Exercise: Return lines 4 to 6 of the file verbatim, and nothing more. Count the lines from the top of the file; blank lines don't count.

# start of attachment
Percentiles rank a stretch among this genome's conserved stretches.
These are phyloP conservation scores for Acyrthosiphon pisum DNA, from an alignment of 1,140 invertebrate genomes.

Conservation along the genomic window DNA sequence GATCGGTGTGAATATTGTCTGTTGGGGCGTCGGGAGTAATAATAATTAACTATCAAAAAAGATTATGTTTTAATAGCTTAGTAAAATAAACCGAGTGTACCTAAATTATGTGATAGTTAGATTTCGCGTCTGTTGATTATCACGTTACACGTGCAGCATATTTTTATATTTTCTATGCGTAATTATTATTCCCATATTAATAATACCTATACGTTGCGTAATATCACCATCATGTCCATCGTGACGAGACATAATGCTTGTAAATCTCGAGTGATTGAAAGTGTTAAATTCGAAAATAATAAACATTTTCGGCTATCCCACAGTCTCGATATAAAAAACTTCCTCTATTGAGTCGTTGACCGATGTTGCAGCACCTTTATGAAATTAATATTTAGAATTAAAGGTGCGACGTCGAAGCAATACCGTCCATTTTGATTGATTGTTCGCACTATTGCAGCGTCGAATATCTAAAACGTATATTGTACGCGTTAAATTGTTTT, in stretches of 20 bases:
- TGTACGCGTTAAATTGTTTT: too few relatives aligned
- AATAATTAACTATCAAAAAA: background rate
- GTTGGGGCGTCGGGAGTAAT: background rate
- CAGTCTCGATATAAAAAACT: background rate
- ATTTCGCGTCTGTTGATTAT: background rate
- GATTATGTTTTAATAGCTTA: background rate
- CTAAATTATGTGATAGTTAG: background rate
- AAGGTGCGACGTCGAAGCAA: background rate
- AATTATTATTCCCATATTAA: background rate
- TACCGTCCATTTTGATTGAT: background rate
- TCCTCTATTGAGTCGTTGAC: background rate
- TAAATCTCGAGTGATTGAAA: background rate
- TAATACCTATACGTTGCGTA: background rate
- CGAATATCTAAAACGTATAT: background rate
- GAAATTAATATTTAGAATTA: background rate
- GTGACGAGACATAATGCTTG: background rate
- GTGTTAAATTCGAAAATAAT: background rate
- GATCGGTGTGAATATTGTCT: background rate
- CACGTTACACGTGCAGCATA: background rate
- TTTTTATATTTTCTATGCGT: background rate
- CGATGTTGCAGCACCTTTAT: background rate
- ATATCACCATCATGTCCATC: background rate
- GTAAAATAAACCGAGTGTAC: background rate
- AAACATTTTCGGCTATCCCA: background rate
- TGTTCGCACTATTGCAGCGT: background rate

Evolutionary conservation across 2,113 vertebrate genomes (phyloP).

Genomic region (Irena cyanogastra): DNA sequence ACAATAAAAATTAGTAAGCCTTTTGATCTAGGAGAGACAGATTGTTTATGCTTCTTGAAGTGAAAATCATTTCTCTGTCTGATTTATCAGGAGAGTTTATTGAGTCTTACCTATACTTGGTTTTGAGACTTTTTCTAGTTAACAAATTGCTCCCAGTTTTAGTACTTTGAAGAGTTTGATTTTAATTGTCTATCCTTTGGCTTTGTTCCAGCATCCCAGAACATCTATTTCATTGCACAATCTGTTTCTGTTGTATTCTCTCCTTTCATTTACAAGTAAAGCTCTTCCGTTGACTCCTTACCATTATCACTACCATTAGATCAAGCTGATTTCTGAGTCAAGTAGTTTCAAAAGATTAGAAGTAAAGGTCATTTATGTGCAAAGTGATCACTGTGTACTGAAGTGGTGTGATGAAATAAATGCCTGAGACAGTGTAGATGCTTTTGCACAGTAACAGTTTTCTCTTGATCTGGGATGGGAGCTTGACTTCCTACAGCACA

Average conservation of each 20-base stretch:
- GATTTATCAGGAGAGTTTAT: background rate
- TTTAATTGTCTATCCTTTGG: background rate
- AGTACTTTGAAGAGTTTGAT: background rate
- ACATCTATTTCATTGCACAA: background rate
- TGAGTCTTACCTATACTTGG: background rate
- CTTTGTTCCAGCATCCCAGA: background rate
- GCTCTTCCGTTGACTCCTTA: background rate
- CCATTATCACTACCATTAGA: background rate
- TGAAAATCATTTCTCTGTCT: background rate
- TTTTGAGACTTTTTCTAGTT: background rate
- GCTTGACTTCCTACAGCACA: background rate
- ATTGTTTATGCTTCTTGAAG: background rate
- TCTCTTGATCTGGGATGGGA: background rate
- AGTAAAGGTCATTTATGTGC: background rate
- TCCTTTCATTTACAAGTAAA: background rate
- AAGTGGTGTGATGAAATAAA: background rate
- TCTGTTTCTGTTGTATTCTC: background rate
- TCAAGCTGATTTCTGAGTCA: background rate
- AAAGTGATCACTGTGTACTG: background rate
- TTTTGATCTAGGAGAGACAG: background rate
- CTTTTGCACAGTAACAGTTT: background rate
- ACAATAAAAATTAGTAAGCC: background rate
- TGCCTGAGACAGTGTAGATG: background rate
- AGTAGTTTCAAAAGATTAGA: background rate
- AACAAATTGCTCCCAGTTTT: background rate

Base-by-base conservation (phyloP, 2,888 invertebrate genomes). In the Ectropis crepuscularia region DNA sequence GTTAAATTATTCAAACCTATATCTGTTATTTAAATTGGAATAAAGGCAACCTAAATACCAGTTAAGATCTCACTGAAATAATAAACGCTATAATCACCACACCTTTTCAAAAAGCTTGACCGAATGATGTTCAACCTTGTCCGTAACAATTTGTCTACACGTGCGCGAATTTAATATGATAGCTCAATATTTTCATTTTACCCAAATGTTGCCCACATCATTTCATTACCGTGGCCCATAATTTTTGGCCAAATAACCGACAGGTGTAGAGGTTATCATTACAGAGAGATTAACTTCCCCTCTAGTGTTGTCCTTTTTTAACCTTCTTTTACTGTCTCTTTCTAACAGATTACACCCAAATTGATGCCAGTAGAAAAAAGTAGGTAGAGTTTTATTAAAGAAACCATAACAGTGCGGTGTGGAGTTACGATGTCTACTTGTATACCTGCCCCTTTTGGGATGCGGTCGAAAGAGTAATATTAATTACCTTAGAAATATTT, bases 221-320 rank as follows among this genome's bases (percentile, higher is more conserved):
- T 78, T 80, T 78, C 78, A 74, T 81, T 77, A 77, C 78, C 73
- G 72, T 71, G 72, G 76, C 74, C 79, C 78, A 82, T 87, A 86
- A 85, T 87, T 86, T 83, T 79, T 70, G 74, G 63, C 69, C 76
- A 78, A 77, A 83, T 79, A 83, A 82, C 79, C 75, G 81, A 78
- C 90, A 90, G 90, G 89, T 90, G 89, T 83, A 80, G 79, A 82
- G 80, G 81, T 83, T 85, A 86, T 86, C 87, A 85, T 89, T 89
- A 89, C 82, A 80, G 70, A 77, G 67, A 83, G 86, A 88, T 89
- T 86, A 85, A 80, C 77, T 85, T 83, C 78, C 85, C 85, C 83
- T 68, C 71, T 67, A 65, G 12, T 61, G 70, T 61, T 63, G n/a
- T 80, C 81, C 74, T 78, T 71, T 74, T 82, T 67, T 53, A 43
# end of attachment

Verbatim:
- TGTACGCGTTAAATTGTTTT: too few relatives aligned
- AATAATTAACTATCAAAAAA: background rate
- GTTGGGGCGTCGGGAGTAAT: background rate